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03/14/88 Dorothy Lytle, v. Roto Lincoln Mercury &

March 14, 1988

DOROTHY LYTLE, PLAINTIFF-APPELLANT

v.

ROTO LINCOLN MERCURY & SUBARU, INC., ET AL., DEFENDANTS-APPELLEES



APPELLATE COURT OF ILLINOIS, SECOND DISTRICT

521 N.E.2d 201, 167 Ill. App. 3d 508, 118 Ill. Dec. 133 1988.IL.354

Appeal from the Circuit Court of Du Page County; the Hon. Richard A. Lucas, Judge, presiding.

APPELLATE Judges:

JUSTICE REINHARD delivered the opinion of the court. HOPF and DUNN, JJ., concur.

DECISION OF THE COURT DELIVERED BY THE HONORABLE JUDGE REINHARD

Plaintiff, Dorothy Lytle, filed a multicount complaint in the circuit court of Du Page County seeking revocation of a sales contract and monetary damages. Plaintiff's complaint named as defendants Roto Lincoln Mercury & Subaru, Inc., Subaru of America, Inc. , Fuji Heavy Industries, Ltd., and Subaru Mid-America, Inc. Fuji Heavy Industries, Ltd., and Subaru of America, Inc., were voluntarily nonsuited and are not parties to this appeal. On October 17, 1986, the circuit court granted summary judgment in favor of Subaru of Mid-America, Inc., which plaintiff has not appealed. On April 20, 1987, the circuit court granted summary judgment in favor of the only remaining defendant, Roto Lincoln-Mercury/Subaru, Inc. (hereinafter defendant), which plaintiff now appeals.

The issues raised by this appeal are: (1) whether defendant adopted the written warranty of the manufacturer; (2) whether defendant provided a written warranty under section 2301(6)of the Magnuson-Moss Warranty Act (Magnuson-Moss) (15 U.S.C. § 2301(6)(1982)); (3) whether defendant's written disclaimer of the implied warranties of merchantability and fitness for a particular purpose is conspicuous within the meaning of section 2-316(2) of the Uniform Commercial Code (Ill. Rev. Stat. 1985, ch. 26, par. 2-316(2)); (4) whether plaintiff should have received an evidentiary hearing on the question of the unconscionability of defendant's disclaimer; and (5) whether plaintiff stated a separate and cognizable claim for revocation under section 2-608 of the UCC.

Plaintiff purchased a new Subaru automobile from defendant, a new car dealer, in May 1984 for $11,156.18. Prior to delivery of the automobile to plaintiff, defendant completed a "New Car Get Ready" form which states that it prepared the automobile for delivery. The form does not indicate what specific procedures, if any, were performed in preparing the automobile for delivery, other than that a "Rusty Jones" treatment was provided.

Additionally, defendant presented plaintiff with a booklet which had on the cover the words "Subaru" and "1984 Warranty and Service Booklet." The inside of the front cover of the booklet contained in bold print at the top "THIS IS YOUR SUBARU WARRANTY AND SERVICE BOOKLET." Immediately below that language are the words "issued to" followed by plaintiff's name, address, and signature. Directly below that are the words "issued by" followed by defendant's business name, address and authorized signature. At the bottom of the same page in larger, bold print is the following:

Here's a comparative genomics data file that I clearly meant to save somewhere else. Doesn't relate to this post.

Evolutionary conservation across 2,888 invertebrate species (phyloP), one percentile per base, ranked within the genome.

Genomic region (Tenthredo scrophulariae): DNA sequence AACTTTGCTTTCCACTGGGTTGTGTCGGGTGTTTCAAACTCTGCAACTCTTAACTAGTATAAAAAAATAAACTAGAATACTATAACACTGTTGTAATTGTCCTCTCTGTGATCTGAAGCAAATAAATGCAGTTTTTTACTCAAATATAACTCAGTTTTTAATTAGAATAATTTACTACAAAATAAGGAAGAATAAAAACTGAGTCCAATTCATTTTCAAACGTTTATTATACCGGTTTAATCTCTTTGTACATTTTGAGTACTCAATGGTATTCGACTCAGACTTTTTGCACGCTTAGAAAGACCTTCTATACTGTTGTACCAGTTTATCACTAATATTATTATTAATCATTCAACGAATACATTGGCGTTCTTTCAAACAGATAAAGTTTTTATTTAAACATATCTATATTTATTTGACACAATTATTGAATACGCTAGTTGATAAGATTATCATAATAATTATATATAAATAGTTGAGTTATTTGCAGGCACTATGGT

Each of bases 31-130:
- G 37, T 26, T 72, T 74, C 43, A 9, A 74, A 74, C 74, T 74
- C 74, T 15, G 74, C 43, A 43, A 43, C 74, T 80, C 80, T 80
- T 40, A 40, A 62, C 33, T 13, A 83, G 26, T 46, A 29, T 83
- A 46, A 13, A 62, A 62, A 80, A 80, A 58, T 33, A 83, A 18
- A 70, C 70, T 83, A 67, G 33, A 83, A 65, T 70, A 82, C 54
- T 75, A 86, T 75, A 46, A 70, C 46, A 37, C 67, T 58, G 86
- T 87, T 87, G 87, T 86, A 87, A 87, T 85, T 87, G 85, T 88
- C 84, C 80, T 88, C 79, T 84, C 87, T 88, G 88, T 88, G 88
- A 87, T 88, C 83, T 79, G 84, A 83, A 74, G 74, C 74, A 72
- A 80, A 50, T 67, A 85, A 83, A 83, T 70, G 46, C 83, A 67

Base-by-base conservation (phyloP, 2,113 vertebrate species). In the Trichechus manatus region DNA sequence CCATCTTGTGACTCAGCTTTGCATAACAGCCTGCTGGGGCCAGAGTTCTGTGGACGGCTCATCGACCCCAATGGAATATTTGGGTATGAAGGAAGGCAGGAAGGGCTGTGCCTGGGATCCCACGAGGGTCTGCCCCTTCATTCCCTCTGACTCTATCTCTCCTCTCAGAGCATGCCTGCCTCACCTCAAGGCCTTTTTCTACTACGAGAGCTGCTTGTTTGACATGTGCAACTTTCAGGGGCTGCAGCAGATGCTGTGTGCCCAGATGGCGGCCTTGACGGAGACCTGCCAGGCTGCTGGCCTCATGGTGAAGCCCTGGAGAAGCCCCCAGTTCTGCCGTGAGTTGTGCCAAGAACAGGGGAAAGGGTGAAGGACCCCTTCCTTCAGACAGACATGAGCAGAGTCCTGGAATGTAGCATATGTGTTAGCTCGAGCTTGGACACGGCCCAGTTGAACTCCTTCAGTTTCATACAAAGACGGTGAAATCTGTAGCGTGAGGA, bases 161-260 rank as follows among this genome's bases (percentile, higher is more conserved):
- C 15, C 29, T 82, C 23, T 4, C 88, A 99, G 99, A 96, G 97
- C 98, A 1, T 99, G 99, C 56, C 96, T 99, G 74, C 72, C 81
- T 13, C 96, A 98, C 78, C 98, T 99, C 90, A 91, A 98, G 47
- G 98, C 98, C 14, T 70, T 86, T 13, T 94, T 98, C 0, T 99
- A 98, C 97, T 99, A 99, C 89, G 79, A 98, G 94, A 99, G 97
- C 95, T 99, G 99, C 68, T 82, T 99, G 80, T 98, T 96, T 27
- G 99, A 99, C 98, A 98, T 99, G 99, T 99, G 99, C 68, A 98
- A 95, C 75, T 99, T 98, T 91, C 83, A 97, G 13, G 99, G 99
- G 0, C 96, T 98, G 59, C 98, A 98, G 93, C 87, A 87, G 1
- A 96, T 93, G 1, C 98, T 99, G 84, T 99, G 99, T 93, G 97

"PLEASE KEEP THIS BOOKLET IN YOUR CAR AT ALL TIMES AND MAKE IT AVAILABLE TO YOUR SUBARU DEALER IF WARRANTY SERVICE IS NEEDED. BE CERTAIN TO HAVE THE RECORD OF INSPECTION AND MAINTENANCE SERVICES CONTAINED IN THIS BOOKLET VALIDATED BY YOUR SUBARU DEALER OR OTHER SERVICE FACILITY WHO PERFORMS THOSE SERVICES."

Finally, on page four of the booklet, under a section entitled "WHO MAKES THIS WARRANTY," are the words "This warranty is made by Subaru of America, Inc. " followed by the address of SOA.

Plaintiff also signed a purchase order which contained language purporting to disclaim any implied warranties of merchantability and fitness for a particular purpose. (See Appendix A.) The disclaimer was located in the lower right hand corner of the front side of the purchase order, directly above the buyer's signature line.

Approximately four to five months after the purchase of her new automobile, plaintiff apparently noticed a "clicking noise" in the dash and took her automobile to defendant for an inspection and any needed repairs. It was eventually determined, after several service trips in which the automobile was kept for periods up to nine weeks, that the problem was a faulty transmission. Defendant eventually replaced the transmission, but plaintiff refused to accept the automobile. After writing letters to defendant, and the other parties below, seeking replacement of her automobile, plaintiff filed suit.

In the two counts of the complaint against defendant plaintiff alleged in count I that defendant was liable under both Illinois law and Magnuson-Moss pursuant to a written warranty offered by it to plaintiff when she purchased her new automobile. In count II, plaintiff alleged an implied warranty of merchantability under UCC section 2 -- 314 and further that under section 2308 of Magnuson-Moss a supplier may not disclaim any implied warranty in the face of a written warranty. In both counts of the complaint plaintiff also sought revocation of the sale of the automobile.

In its answer, defendant raised as an affirmative defense to the implied warranty count that the implied warranty was affirmatively and conspicuously disclaimed. Plaintiff did not file a reply to this affirmative defense. Subsequently, defendant filed its motion for summary judgment. No response was filed by plaintiff. Following oral argument on the motion, ...


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